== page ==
Who is Willa Cather?

Willa Cather

Willa Sibert Cather (December 7, 1873 – April 24, 1947) was an American author who achieved recognition for her novels of frontier life on the Great Plains, in works such as O Pioneers!, My Ántonia, and The Song of the Lark. In 1923 she was awarded the Pulitzer Prize for One of Ours (1922), a novel set during World War I. Cather grew up in Nebraska and graduated from the University of Nebraska. She lived and worked in Pittsburgh for ten years, then at the age of 33 she moved to New York, where she lived for the rest of her life.

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Some articles on Willa Cather:

Willa Cather Birthplace
... The Willa Cather Birthplace, also known as the Rachel E ... is the site near Gore, Frederick County, Virginia, where the Pulitzer Prize-winning author Willa Cather was born in 1873 ... Cather's maternal grandmother Rachel E ...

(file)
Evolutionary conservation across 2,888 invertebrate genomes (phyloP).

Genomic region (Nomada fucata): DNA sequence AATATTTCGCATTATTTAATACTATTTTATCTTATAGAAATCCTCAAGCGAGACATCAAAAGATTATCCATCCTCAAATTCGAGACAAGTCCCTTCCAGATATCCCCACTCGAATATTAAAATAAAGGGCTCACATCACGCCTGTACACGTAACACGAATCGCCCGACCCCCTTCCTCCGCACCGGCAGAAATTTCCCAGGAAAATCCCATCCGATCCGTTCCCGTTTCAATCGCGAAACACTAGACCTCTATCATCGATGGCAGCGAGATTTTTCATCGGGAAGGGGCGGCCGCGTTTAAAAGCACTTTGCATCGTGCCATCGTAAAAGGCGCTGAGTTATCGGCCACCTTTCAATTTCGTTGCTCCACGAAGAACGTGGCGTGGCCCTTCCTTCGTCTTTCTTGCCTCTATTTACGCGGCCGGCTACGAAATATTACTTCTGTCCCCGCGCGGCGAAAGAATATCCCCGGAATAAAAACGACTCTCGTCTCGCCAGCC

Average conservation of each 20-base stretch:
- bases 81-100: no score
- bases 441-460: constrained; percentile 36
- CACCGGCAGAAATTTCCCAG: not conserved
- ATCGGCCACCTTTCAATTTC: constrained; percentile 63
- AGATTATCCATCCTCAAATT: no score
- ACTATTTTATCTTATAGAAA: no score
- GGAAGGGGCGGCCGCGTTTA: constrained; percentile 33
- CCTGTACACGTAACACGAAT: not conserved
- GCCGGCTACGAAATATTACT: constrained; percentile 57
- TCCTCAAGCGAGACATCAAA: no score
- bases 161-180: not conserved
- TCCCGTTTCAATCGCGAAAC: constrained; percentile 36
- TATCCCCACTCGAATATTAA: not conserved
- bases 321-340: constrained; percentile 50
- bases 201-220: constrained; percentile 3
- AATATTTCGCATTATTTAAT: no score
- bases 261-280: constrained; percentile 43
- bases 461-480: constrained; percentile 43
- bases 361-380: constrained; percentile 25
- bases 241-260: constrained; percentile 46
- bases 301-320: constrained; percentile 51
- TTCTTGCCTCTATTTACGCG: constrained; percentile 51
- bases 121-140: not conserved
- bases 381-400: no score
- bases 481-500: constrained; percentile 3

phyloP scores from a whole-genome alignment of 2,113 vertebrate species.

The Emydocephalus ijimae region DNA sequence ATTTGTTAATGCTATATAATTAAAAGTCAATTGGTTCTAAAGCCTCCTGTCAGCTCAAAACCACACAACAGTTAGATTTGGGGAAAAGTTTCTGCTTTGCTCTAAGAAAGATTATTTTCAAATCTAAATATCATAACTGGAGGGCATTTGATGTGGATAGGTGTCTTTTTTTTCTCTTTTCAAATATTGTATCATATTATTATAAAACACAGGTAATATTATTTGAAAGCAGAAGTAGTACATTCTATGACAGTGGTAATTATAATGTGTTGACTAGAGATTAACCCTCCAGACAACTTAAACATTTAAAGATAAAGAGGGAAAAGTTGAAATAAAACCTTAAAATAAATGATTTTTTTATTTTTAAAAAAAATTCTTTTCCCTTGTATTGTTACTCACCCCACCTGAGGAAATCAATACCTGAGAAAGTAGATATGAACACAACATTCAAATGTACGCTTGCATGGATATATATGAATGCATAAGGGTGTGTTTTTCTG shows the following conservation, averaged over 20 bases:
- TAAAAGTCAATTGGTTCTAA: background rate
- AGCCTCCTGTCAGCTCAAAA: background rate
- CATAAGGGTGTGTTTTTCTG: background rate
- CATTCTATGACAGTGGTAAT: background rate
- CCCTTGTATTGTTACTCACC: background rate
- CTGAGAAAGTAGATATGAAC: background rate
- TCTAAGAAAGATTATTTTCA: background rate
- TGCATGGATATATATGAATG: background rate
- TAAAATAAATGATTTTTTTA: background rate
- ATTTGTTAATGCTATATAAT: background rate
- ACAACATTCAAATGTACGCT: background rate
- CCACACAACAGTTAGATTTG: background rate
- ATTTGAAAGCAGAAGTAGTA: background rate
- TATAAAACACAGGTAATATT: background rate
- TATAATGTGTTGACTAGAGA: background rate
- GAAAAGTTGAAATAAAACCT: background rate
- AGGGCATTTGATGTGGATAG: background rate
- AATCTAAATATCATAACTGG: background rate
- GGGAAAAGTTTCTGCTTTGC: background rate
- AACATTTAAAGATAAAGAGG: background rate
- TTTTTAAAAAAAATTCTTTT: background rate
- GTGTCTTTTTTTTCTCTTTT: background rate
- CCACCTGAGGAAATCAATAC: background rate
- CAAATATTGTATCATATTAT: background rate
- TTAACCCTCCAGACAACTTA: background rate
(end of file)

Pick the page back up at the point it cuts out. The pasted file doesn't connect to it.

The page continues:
Willa Cather - Bibliography - Collections
1936, essays) The Old Beauty and Others (1948, three stories) Willa Cather On Writing (1949, essays) Five Stories (1956, published by the Estate of Willa Cather) This does not include recent ...
List Of Fictional Literature Featuring Opera - Authors C
... Carew The Contralto John Stewart Carter Full Fathom Five Willa Cather The Song of the Lark Willa Cather Lucy Gayheart Willa Cather A Wagner Matinee Frances Cavanah Two Loves for Jenny Lind Rodolfo ...

Famous quotes containing the words willa cather and/or cather:

    If the street life, not the Whitechapel street life, but that of the common but so-called respectable part of town is in any city more gloomy, more ugly, more grimy, more cruel than in London, I certainly don’t care to see it. Sometimes it occurs to one that possibly all the failures of this generation, the world over, have been suddenly swept into London, for the streets are a restless, breathing, malodorous pageant of the seedy of all nations.
    Willa Cather (1876–1947)

    To people off alone, as we were, there is something stirring about finding evidences of human labour and care in the soil of an empty country. It comes to you as a sort of message, makes you feel differently about the ground you walk over every day.
    —Willa Cather (1873–1947)